Parliament gave a referendum to the people, and that referendum was legally not binding because only Parliament can legislate in this country. Parliament is now legally responsible for dealing with the outcome of that referendum, and as the democratically and duly elected representatives of the people, their job is to feel their way through the details that couldn’t have have been set out in a Yes or No question – that’s why Brexit legislation has fifty million amendments attached to it every time it comes up. That’s what the democratic process looks like. If the EU has a problem with that – well, that’s why I voted Leave.

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Originally posted to Facebook, 26th June, 2016. Edited for clarity.

I was asked:

What are examples of things that the EU have control over that you don’t like? When you say, “we get considerable sovereignty back over stuff that I think is important”, do you have examples of things ? Like, I don’t think I count pressure to join the single currency because we’re pretty good at pushing back.

So, I generally disapprove strongly in principle of the whole system of decision-making on a European level. I don’t know the exact history of how it came about or whether it was intentional, but we ended up with is a system that has a floating layer of Eurocrats making policy who are totally untouchable by the people they’re ruling over, supported by elected governments whose individual voting power is sufficiently diluted that very few of them have any real control over what is happening, and both elected and unelected politicians then blame each other for stuff that people don’t like, preventing anyone from ever being held accountable for any of it.

So I don’t like that as a matter of principle, but if you want specific examples of things I don’t like that either affected us directly or we collaborated in, off the top of my head:

* I was really pissed off in 2005 when the EU Constitution was rejected by the French and the Dutch and they responded by amending all of the existing treaties and bringing most of its provisions despite the vote. We just ratified it without comment.

* In 2008 when the Irish rejected the Lisbon Treaty, I was really annoyed that they immediately ran a second referendum which won because the No campaign has spent all of its money on the first one and the Irish government put up a shit ton of money to crush the opposition. Again, we just ratified it without comment.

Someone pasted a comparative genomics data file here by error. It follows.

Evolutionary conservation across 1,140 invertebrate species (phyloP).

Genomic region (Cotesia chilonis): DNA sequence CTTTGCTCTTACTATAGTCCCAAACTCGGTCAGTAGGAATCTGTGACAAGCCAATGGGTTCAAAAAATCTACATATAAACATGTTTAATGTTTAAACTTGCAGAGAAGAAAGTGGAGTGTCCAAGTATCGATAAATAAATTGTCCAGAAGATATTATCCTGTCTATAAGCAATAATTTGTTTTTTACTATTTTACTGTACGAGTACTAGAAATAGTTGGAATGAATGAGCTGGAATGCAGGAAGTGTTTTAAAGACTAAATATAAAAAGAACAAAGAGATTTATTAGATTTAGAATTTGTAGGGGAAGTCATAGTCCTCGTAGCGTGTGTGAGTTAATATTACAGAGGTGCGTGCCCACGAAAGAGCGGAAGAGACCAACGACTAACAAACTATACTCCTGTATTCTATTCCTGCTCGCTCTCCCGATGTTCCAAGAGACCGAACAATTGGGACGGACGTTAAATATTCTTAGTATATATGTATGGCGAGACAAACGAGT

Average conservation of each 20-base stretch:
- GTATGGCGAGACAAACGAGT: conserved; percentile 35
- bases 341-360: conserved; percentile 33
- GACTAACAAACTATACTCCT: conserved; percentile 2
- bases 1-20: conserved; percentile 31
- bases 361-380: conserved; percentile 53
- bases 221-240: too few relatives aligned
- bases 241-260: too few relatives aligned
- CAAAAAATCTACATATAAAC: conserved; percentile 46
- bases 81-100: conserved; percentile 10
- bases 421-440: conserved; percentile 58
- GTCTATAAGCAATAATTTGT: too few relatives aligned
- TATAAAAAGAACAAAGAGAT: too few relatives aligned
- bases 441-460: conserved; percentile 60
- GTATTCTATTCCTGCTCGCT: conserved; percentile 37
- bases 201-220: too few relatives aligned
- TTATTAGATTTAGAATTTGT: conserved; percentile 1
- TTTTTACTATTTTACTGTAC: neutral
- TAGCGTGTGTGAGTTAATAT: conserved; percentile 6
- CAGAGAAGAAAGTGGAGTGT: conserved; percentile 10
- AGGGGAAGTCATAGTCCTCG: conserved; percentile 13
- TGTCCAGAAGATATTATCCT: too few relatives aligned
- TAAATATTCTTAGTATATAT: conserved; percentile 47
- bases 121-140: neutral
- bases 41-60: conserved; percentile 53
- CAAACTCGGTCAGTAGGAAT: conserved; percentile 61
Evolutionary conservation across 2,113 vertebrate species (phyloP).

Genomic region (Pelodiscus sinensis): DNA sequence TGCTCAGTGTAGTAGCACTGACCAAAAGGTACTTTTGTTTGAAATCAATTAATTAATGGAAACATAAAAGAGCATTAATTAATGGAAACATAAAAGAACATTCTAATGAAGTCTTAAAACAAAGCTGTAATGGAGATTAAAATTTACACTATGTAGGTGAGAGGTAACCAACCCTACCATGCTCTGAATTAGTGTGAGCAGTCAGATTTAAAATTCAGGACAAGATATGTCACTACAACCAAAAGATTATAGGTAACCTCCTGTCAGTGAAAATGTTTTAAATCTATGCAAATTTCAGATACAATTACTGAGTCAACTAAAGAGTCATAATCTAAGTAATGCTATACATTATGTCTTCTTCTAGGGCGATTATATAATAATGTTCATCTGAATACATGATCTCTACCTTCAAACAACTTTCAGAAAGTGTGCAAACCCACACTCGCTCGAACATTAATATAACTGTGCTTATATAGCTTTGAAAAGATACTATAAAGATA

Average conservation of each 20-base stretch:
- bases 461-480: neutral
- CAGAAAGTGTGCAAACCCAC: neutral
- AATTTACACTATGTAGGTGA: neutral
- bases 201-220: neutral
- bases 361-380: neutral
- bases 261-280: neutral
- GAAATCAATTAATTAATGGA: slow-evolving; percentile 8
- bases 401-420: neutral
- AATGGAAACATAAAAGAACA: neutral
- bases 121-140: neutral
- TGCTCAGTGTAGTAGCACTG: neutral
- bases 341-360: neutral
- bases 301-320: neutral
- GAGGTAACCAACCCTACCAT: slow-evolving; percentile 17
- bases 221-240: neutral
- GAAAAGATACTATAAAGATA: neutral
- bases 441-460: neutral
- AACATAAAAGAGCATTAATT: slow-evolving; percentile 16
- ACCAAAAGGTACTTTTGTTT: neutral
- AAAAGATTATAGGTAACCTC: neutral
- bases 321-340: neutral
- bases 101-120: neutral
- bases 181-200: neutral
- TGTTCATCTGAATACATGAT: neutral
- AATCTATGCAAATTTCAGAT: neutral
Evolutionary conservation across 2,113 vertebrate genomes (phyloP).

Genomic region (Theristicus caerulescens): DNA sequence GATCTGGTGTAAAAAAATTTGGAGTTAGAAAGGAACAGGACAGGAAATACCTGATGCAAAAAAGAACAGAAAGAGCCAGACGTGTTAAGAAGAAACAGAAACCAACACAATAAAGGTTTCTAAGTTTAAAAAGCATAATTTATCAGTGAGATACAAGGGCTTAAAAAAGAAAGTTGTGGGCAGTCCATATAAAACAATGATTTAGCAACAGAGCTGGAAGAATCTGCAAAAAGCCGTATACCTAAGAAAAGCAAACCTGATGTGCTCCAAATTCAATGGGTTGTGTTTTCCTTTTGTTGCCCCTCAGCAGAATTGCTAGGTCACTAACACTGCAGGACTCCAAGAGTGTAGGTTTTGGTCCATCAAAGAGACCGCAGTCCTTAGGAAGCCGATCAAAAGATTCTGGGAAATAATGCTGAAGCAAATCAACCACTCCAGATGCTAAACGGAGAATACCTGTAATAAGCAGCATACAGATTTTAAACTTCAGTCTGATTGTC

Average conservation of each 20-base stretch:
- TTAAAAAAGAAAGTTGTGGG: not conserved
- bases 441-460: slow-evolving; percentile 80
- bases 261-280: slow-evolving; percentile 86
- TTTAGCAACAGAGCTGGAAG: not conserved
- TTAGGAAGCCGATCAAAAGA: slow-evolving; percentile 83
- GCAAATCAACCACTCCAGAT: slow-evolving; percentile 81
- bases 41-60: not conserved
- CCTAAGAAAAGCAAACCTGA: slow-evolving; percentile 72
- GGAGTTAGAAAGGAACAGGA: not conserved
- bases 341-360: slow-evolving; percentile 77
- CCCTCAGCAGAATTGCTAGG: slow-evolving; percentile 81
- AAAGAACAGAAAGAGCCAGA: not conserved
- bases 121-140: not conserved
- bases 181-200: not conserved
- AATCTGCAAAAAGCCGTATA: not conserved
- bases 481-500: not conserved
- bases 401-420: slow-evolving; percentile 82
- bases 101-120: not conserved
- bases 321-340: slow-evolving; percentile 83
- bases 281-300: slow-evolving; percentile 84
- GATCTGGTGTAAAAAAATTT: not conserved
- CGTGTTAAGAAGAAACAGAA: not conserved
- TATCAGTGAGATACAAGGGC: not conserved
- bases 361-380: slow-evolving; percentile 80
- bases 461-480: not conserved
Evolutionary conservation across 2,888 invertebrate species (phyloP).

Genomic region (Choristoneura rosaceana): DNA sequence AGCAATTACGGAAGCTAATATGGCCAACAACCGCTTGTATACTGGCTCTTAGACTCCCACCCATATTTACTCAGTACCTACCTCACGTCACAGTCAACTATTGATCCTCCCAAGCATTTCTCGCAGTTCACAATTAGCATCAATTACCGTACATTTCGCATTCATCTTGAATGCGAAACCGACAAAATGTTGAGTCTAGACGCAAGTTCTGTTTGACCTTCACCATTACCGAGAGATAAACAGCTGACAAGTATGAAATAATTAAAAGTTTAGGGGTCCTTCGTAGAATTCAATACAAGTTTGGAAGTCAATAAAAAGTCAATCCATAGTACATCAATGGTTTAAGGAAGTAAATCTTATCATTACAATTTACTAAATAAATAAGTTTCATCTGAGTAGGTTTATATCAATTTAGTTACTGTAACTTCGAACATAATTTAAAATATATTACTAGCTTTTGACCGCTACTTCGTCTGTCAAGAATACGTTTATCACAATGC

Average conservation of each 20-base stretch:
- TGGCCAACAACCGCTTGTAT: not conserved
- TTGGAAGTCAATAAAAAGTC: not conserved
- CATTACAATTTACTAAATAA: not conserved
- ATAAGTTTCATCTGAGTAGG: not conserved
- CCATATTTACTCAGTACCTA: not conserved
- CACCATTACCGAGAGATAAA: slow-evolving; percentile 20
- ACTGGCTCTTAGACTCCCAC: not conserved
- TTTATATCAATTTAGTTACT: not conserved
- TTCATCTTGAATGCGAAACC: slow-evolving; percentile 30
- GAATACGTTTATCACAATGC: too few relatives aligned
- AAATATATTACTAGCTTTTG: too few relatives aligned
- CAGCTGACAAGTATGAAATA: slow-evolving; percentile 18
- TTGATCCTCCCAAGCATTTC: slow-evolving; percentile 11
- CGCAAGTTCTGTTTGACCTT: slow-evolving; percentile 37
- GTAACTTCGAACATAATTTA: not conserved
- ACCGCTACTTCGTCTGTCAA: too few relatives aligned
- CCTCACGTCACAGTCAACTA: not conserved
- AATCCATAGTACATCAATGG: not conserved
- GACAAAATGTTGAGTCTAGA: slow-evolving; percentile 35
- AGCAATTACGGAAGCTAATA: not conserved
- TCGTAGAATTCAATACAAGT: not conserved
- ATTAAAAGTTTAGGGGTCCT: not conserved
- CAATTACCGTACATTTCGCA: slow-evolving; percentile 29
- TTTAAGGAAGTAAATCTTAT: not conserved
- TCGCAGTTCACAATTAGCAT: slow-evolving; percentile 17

* In the 2011 Greek referendum debacle, Prime Minister George Papandreou insisted that the terms of the ECB bailout should be put to the Greek people given how insanely harsh they were, and political pressure was put on him by EU leaders until he cancelled the referendum and just legislated the bailout in the face of mass public opposition.

* In the 2015 Greek referendum debacle, Prime Minister Alexis Tsipras called a referendum on the terms of the bailout and won a rejection of it by 2-1. In return, Merkel, Hollande and Schauble summoned him to a room and proceeded to harangue him for over four hours over all the terrible things they would do to his country until he finally caved and pushed through the bailout is the face of mass opposition and by this time increasing poverty and hunger of the Greek people.

* I really, really dislike that we have a European President. I dislike the fact that the office exists at all given it was rejected in the EU Constitution of 2005 by the French and the Dutch. I really dislike the fact that that office is filled exclusively by former EU Prime Ministers, and I hate that Presidents are selected through quiet conversations and lobbying behind closed doors dinners of the EU heads of state.

* Until the eurozone crash of 2008 and the migrant crisis distracted them, people were starting to talk quite seriously of establishing a foreign affairs minister to speak on behalf of the entire EU on foreign affairs, and establishing a European Army to promote peace-keeping missions. I think centralising either of these areas would inevitably lead to imperialist interventions in other people’s countries and quite possibly war with Russia (imagine if they had had such a force when Putin walked into the Ukraine last year).

* Generally there is no way of publicly protesting European policies, because the institutions that form it are deliberately split up all over the continent and are hard to get to. When I wanted to demonstrate against the proposed intervention in Syria in December, I caught a tube to outside Parliament and we shouted loud enough that we were heard inside the chamber. If I want to protest some piece of European legislation, I first have to find out what byzantine institution is discussing it, then I have to fly to another country, find that building, and then tell a whole bunch of Eurocrats who are wholly unused to public opposition and have sent security guards to shoo away anyone who does turn up what I think of them.

This is not democracy and the reason I have always laughed when people talk about “reforming” it is because the only reforms ever proposed have been in exactly the wrong direction.